Jim didn’t start out as a “Wonder Dog”. He was just a little English setter pup from Louisiana, looking for a home. But if the legends are true – and who wants to doubt the legends of a psychic canine? – then Jim was not only a champion bird-dog, but a predictor of Kentucky Derby winners, the sex of unborn babies, the occupations of perfect strangers, and the 1936 World Series.
Born in 1925, Jim was known as a Llewellin setter, a particular type of English setter who are bred and trained to find birds in the field and then hold – or “set” – their position when they do. It’s a hard job, requiring lots of training, patience, a great nose, and some pretty keen dog smarts. Jim was famous for all of those, and to believe the stories, a whole lot more.
Jim made his way from his breeder in Louisiana to a man in Marshall, Missouri named Sam VanArsdale. VanArsdale owned a hotel in town, coincidentally called the Ruff Hotel, and Jim became his constant companion. He (Jim that is) showed remarkable skill, both on and off the field, and those who remember either seeing or hearing about his magic powers and almost human eyes, say that he could match people with their cars, understand both Morse code and commands in languages he’d never heard, paw out the answers to counting questions, and predict the future. Actual news accounts of his skills are scarce, but true or not, Jim was beloved by all who met him and stared into his soulful eyes.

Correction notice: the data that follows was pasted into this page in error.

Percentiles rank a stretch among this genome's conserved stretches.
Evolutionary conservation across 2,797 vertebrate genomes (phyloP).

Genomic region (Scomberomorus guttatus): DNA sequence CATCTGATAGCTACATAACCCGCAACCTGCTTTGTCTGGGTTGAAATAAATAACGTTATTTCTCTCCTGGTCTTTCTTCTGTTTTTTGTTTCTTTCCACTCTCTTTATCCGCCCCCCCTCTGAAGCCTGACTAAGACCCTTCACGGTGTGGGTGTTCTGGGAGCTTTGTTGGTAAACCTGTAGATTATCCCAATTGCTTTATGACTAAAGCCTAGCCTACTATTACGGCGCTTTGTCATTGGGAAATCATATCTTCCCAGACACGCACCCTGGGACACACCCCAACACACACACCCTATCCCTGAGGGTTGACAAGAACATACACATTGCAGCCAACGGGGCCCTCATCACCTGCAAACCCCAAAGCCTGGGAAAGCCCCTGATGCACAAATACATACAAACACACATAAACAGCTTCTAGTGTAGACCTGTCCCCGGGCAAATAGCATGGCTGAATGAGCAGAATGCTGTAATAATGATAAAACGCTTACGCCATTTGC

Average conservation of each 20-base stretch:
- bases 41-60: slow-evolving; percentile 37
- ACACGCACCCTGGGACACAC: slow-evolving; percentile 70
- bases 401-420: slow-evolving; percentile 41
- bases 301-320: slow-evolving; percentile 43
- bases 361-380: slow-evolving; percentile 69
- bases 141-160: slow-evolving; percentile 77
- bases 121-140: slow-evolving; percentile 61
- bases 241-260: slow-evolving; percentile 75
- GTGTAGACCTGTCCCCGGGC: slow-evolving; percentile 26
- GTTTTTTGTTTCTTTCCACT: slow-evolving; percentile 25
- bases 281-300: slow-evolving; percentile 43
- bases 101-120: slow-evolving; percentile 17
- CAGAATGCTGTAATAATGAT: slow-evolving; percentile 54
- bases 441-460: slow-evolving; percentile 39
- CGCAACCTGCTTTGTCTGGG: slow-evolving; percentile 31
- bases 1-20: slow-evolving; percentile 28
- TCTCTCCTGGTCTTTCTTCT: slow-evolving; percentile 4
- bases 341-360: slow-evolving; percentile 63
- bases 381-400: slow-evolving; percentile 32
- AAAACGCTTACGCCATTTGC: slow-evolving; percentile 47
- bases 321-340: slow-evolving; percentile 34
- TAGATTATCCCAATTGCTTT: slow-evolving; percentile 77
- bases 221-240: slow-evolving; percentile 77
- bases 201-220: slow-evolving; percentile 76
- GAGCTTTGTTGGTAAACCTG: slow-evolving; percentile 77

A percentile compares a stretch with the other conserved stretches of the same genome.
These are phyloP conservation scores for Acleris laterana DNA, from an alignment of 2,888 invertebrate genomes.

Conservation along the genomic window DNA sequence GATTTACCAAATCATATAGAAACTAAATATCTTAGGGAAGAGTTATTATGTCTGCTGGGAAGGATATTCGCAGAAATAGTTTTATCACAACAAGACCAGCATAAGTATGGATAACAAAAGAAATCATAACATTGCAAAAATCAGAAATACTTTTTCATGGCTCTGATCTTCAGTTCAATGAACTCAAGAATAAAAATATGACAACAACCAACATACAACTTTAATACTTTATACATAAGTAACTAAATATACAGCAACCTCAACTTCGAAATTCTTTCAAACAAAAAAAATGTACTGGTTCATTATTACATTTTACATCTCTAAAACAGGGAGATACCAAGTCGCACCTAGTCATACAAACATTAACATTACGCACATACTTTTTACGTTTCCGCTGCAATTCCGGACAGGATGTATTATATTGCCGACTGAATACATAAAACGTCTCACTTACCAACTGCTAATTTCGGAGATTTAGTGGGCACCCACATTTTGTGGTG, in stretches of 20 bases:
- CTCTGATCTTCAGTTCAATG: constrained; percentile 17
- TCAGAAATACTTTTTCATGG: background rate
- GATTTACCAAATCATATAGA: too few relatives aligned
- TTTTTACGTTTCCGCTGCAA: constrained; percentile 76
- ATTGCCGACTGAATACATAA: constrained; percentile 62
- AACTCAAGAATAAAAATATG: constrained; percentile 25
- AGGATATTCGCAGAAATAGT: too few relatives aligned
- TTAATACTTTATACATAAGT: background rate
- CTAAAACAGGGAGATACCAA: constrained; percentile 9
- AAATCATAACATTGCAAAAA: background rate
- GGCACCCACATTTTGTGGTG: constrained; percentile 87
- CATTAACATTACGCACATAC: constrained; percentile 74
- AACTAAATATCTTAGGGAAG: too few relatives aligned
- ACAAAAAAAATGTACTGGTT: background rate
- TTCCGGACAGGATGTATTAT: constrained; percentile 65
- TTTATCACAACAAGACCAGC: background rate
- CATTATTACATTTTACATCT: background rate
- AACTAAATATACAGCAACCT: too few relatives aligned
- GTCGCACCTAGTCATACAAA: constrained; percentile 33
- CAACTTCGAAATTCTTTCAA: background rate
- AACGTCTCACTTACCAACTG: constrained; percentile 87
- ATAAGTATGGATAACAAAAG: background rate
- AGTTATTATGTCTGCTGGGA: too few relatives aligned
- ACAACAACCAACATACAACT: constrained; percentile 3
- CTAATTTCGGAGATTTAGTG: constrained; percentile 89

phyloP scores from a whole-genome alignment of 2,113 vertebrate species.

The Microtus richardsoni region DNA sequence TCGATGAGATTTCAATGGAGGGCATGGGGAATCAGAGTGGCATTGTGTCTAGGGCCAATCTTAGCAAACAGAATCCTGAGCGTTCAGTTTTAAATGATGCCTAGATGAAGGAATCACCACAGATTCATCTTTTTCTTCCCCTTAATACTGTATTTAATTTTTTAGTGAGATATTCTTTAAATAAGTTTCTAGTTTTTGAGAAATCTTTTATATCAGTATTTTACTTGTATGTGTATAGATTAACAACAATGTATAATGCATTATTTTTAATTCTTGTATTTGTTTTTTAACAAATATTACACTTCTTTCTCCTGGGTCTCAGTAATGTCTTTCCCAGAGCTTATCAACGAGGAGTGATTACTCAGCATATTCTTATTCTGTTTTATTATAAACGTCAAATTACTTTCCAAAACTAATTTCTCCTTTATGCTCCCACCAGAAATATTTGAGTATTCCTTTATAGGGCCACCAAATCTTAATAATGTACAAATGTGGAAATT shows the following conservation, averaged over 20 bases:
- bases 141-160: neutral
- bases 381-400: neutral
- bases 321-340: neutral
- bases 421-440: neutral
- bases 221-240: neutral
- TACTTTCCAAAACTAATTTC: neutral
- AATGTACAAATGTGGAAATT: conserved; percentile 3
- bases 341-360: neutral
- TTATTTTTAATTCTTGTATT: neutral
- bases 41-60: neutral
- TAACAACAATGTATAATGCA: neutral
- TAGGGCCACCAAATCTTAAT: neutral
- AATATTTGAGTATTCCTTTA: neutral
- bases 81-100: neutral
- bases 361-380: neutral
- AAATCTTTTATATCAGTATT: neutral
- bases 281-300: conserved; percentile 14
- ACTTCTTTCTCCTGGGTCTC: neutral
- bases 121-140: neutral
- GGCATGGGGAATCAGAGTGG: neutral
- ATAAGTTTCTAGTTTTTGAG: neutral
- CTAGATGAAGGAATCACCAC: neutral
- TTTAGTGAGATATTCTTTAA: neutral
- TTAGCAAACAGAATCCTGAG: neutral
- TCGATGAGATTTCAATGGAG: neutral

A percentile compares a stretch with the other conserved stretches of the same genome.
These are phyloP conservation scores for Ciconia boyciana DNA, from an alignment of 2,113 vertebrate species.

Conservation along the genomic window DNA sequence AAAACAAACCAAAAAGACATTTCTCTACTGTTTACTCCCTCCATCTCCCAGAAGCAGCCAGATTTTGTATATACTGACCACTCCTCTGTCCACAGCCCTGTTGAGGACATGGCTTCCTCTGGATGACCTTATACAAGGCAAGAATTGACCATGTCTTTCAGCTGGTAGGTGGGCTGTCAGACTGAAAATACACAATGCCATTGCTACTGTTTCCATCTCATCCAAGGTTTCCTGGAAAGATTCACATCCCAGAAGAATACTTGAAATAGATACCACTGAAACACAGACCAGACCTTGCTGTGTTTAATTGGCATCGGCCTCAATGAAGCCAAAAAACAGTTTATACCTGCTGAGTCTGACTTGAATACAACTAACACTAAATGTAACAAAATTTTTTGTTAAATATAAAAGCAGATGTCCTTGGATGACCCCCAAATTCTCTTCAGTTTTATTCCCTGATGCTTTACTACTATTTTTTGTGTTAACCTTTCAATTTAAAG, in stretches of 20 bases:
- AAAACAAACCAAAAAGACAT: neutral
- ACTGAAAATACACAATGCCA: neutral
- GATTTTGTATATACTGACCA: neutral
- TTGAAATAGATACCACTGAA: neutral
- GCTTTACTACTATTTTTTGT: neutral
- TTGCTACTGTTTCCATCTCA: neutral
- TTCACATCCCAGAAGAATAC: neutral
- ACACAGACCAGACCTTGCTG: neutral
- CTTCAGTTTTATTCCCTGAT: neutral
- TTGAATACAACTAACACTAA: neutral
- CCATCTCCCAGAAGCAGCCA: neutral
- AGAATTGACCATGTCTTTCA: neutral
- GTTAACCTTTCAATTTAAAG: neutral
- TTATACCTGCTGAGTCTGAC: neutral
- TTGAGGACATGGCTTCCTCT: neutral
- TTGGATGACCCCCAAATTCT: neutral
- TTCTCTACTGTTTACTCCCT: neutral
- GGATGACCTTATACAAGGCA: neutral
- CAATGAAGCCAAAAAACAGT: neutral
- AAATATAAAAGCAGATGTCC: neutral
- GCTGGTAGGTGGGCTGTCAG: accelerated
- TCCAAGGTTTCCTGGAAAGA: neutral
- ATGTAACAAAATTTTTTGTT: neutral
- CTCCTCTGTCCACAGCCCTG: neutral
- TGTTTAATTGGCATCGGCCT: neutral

Jim’s hometown of Marshall, Missouri is doing what it can to keep the legend of their celebrity dog alive. One result is Jim the Wonder Dog Memorial Garden, located where the Ruff Hotel once stood. In the center of the lush garden is a statue of Jim, surrounded by a series of panels telling his story. Next to the garden is a museum where you can learn more about Jim and his feats of mental acuity. Should you find the museum closed, you can still get your selfies in front of the huge mural on the side of the building.
The garden and museum are right off the town square, which is also where Jim the Wonder Dog Days are held annually in May. If you time it right, you might even see the hog dog eating contest.